NORTH RIDGEVILLE — Even though land has already been purchased for a satellite fire station to serve the city’s burgeoning northwest side, a new central fire station is a higher priority for the city, the city’s fire chief says.
Fire Chief John Reese detailed his department’s five-year plan, which seeks more than $11 million for two new stations and other needs, during a daylong meeting Friday with City Council and the administration. The new central station topped his wish list.
“Getting the No. 1 station built and moved has to be our top priority,” Reese said Tuesday. “We are badly in need of a new headquarters with more office space and other things. The current location is bad.”
Built in 1957, the city’s main station on Avon-Belden Road near City Hall is a cramped, aging affair with a temporary trailer-like addition that serves as sleeping quarters for on-duty firefighters, he said.
“It’s like having five guys living in a 900-square-foot house together,” Reese said of the temporary housing behind the main station that fronts Avon-Belden.
“The only advantage is they can go into the (equipment) bays to get some space,” Reese added.
More inside room also would enable the department to store vehicles that sit outside at the current station, including three chief’s cars, a pickup used for grass fires, a rescue boat and other equipment.
Physical fitness equipment that takes up part of a bay in the main station would be moved to the basement of a new 22,594-square-foot station estimated to cost between $5.7 million and $5.9 million. The figure does not include costs of acquiring 3½ acres for the building, which have been projected between $320,000 and $550,000.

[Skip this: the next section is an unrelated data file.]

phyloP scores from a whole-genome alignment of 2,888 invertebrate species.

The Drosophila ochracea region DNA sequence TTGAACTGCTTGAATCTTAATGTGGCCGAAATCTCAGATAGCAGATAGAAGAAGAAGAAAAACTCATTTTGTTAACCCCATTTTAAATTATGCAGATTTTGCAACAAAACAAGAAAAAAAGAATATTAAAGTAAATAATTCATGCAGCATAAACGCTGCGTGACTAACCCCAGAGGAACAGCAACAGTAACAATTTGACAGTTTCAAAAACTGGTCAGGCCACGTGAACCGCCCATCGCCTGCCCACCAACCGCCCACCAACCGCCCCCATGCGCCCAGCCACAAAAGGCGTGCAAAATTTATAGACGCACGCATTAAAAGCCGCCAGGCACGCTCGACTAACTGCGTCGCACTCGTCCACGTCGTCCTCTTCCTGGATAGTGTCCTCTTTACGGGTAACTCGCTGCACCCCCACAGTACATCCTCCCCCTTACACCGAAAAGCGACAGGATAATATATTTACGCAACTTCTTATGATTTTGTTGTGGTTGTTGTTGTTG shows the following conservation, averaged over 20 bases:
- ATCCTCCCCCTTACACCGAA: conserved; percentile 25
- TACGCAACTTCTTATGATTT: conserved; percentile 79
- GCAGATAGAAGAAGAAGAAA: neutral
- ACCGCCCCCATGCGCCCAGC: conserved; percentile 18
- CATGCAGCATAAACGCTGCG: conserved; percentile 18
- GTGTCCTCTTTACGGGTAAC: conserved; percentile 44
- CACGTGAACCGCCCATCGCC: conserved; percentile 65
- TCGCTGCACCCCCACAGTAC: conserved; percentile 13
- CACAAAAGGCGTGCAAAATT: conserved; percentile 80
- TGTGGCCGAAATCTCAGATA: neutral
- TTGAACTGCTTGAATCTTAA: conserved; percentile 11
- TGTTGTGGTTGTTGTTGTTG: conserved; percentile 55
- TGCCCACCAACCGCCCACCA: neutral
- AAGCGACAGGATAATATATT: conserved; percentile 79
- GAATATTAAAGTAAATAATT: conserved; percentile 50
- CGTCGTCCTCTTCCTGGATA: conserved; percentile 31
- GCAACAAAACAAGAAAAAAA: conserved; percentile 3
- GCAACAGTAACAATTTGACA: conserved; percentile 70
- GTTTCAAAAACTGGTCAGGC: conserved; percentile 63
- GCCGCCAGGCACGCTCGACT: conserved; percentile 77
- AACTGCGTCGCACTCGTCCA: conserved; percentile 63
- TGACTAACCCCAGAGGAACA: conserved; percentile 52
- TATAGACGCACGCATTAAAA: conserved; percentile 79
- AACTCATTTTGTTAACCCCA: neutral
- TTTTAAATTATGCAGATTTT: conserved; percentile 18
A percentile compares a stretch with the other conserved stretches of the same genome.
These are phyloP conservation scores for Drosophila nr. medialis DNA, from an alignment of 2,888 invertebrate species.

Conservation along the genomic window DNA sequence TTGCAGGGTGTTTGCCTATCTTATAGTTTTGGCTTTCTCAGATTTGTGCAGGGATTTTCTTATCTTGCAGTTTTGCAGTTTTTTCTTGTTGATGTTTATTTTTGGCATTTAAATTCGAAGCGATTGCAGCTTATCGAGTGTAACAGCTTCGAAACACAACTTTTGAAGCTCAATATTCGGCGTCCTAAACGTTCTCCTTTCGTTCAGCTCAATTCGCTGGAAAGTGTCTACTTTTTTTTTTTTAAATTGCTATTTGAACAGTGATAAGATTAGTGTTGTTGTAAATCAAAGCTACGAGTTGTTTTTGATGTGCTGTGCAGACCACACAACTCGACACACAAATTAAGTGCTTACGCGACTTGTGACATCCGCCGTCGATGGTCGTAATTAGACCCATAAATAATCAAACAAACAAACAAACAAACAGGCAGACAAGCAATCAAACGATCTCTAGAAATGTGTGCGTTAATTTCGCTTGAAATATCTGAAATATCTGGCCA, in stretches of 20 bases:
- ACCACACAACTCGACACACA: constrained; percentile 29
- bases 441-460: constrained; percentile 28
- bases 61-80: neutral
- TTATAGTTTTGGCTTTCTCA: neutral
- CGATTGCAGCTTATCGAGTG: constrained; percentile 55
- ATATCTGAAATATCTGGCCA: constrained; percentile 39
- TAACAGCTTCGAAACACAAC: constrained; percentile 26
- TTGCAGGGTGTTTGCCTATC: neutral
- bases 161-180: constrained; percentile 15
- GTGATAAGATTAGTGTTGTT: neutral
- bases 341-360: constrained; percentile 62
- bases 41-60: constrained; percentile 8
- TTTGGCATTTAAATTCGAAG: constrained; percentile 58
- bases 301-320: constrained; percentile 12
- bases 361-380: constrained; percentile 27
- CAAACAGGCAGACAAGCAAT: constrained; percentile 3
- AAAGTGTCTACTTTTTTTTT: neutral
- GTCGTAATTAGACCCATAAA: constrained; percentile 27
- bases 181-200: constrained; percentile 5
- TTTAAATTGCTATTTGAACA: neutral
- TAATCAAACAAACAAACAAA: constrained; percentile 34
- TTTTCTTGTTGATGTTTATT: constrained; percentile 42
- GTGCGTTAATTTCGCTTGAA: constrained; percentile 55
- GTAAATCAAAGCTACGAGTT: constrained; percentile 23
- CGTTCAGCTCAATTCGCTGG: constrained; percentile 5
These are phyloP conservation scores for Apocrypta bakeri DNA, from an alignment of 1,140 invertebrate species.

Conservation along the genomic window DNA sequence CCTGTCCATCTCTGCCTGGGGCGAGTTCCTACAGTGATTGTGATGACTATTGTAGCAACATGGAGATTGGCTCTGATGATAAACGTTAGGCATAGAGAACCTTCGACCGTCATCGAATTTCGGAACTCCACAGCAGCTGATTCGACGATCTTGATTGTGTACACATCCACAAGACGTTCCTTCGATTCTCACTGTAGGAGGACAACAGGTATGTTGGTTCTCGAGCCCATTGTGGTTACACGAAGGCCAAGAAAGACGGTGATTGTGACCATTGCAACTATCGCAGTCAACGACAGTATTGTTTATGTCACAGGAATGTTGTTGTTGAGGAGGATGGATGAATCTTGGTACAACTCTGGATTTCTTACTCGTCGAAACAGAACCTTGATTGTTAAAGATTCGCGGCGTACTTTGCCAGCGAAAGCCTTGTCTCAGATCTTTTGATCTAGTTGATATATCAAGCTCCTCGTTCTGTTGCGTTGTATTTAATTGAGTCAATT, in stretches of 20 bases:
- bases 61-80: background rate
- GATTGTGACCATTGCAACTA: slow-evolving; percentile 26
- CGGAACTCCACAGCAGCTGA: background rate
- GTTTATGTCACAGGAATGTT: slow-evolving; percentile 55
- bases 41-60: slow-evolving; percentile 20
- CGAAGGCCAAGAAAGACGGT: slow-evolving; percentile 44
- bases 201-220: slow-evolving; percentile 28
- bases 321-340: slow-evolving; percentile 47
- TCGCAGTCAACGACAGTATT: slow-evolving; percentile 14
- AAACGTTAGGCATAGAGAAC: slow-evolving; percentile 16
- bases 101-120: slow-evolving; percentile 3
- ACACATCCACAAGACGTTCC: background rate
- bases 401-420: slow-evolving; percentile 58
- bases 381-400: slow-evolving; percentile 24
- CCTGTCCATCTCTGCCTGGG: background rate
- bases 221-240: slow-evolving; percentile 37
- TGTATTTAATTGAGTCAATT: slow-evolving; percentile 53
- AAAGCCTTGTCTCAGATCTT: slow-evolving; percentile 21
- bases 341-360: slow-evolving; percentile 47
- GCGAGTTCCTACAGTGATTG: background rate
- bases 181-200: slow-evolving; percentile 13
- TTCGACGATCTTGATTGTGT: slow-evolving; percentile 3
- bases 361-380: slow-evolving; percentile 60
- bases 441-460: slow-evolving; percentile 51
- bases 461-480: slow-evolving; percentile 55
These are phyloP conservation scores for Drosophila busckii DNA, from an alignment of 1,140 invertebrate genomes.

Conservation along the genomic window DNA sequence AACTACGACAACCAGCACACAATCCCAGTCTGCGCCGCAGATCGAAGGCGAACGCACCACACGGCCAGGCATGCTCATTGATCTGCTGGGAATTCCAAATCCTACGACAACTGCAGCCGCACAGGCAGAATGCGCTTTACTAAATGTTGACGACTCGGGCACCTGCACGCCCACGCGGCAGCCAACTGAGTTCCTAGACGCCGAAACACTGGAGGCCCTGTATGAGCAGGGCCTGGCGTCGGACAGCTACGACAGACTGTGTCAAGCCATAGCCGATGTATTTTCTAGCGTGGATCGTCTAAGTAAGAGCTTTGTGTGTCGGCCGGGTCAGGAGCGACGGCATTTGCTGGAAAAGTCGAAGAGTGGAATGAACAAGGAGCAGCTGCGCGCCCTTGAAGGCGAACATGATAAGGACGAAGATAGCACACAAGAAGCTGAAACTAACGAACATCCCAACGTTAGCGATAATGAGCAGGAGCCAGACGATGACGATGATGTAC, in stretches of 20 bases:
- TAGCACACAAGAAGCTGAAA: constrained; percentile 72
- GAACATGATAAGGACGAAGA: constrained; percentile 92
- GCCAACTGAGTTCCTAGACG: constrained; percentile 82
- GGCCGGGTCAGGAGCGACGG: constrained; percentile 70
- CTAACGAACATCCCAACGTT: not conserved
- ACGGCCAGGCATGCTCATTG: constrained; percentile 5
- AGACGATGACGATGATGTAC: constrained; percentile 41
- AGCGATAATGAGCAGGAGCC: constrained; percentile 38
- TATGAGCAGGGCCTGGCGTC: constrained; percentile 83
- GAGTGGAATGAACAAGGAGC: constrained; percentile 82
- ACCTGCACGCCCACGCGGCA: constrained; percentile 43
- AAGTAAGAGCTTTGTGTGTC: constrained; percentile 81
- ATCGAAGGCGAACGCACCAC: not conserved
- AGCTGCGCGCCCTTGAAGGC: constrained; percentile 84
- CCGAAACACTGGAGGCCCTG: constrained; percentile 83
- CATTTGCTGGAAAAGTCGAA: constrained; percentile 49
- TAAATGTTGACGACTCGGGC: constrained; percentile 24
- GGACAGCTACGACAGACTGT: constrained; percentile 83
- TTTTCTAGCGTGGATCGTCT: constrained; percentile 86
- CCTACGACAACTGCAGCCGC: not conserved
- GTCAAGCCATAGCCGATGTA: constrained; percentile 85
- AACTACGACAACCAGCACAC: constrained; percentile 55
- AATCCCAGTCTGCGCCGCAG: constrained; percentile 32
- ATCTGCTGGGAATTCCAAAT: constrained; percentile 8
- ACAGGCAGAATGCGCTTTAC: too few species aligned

That cost for acquiring property for a four-bay, two-story station could be partially recouped from sale of the land where the main station sits now, Reese surmised.
“There’s great traffic flow in front of it,” Reese said. “It’s not ideal for a fire station, but it’s what you want for a commercial property.”
The fire department has long eyed a stretch of Center Ridge Road between Wallace Boulevard and Lear-Nagle Road for the new main station.
Possible locations include land near an Advance Auto Parts store and behind the Pat Catan’s at the corner of Center Ridge and Lear-Nagle roads.
Reese said he would love to see a new main station and a satellite station at Stoney Ridge and Barres roads built at the same time, although that scenario is unlikely.
Land has already been purchased at Stoney Ridge and Barres roads for a fire station to serve the fast-growing northwest part of town.
“I anticipate it would be the busiest station in town,” Reese said, in large part to the presence of two of the city’s biggest housing developments, Meadow Lakes and Avalon, as well as two major nursing facilities — Center Ridge Health Campus and Northridge Health Center.
A third station would improve response times for fire and ambulance in an area that anticipates the addition of 700 houses to the more than 2,000 homes already in the Meadow Lakes and Avalon developments.
While emergency first responders ideally should reach their destinations in four minutes or less, it now takes up to 12 minutes to reach some spots in the 25-square-mile city, whose steadily ballooning population stands at more than 31,600 residents.
Built in 1975, the city’s second satellite station on Lorain Road remains in fairly good shape and should serve the city’s southeast side for years to come.
A fourth fire station serving the city’s southwest has also been discussed, but that project is years away, Reese said.
Three new firefighter-paramedics and three lieutenants also were proposed by Reese to enable the department to form a third fire company in anticipation of the day when the city will boast three fire stations.
The increases would boost manpower from 33 to 39 at a projected cost of roughly $600,000 a year, which would include salary, pension, Medicaid and medical insurance costs.